Vegetarian low-protein diets supplemented with keto analogues: a niche for the few or an option for many?

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Abstract

Background

Low-protein diets are often mentioned but seldom used to slow chronic kidney disease (CKD) progression. The aim of the study was to investigate the potential for implementation of a simplified low-protein diet supplemented with alpha-keto analogues (LPD-KA) as part of the routine work-up in CKD patients.

Methods

In an implementation study (December 2007–November 2011), all patients with CKD Stages IV–V not on dialysis, rapidly progressive Stage III and/or refractory proteinuria, were offered either a simplified LPD-KA, or commercially available low-protein food. LPD-KA consisted of proteins 0.6 g/kg/day, supplementation with Ketosteril 1 pill/10 Kg, 1–3 free-choice meals/week and a simplified schema based on ‘allowed’ and ‘forbidden’ foods. ‘Success’ was defined as at least 6 months on LPD-KA. Progression was defined as reduction in glomerular filtration rate (GFR)[(Chronic Kidney Disease Epidemiology Collaboration) formula CKD-EPI] in patients with at least 6 months of follow-up.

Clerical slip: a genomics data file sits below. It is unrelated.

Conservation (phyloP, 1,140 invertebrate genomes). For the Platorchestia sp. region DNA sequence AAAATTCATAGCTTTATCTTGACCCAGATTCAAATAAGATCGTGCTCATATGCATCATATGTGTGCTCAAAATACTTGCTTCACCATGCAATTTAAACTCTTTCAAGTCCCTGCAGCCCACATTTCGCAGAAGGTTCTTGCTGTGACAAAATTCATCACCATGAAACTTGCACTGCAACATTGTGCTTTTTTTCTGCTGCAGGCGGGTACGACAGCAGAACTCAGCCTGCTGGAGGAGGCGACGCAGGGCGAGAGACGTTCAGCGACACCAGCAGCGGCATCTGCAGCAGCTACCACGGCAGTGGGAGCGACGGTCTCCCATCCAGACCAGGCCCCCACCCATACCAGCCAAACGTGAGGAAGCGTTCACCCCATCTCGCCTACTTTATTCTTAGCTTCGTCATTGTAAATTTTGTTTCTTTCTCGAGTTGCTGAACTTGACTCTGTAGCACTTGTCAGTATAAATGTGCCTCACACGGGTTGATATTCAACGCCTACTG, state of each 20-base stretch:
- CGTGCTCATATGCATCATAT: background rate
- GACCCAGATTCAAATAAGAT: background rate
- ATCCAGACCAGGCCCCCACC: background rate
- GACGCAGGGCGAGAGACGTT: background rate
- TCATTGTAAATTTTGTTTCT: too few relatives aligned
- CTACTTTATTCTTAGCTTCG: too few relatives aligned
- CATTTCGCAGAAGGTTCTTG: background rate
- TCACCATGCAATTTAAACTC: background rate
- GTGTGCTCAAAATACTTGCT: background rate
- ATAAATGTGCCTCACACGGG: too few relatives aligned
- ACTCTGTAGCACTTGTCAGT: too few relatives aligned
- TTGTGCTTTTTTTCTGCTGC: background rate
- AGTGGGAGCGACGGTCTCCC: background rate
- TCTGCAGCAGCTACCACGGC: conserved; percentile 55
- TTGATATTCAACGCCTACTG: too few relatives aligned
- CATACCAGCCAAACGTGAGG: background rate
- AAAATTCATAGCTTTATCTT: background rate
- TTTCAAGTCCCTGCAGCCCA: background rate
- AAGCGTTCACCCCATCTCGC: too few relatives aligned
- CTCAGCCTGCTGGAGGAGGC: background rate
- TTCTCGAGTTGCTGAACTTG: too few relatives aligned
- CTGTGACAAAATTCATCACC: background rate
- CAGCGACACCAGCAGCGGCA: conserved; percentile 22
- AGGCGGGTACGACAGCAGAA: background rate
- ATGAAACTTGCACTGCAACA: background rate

Results

Of about 2500 patients referred (8% CKD Stages IV–V), 139 started LPD-KA; median age (70 years) and prevalence of comorbidity (79%) were in line with the dialysis population. Start of dialysis was the main reason for discontinuation (40 cases, unplanned in 7); clinical reasons were recorded in 7, personal preference in 14 and improvement and death in 8 each. The low gross mortality (4% per year) and the progression rate (from −8 to 0 mL/min/year at 6 months) are reassuring concerning safety. None of the baseline conditions, including age, educational level, comorbidity or kidney function, discriminated the patients who followed the diet for at least 6 months.

Conclusions

Our data suggest a wider offer of LPD-KA to patients with severe and progressive CKD. The promising results in terms of mortality and progression need confirmation with different study designs.

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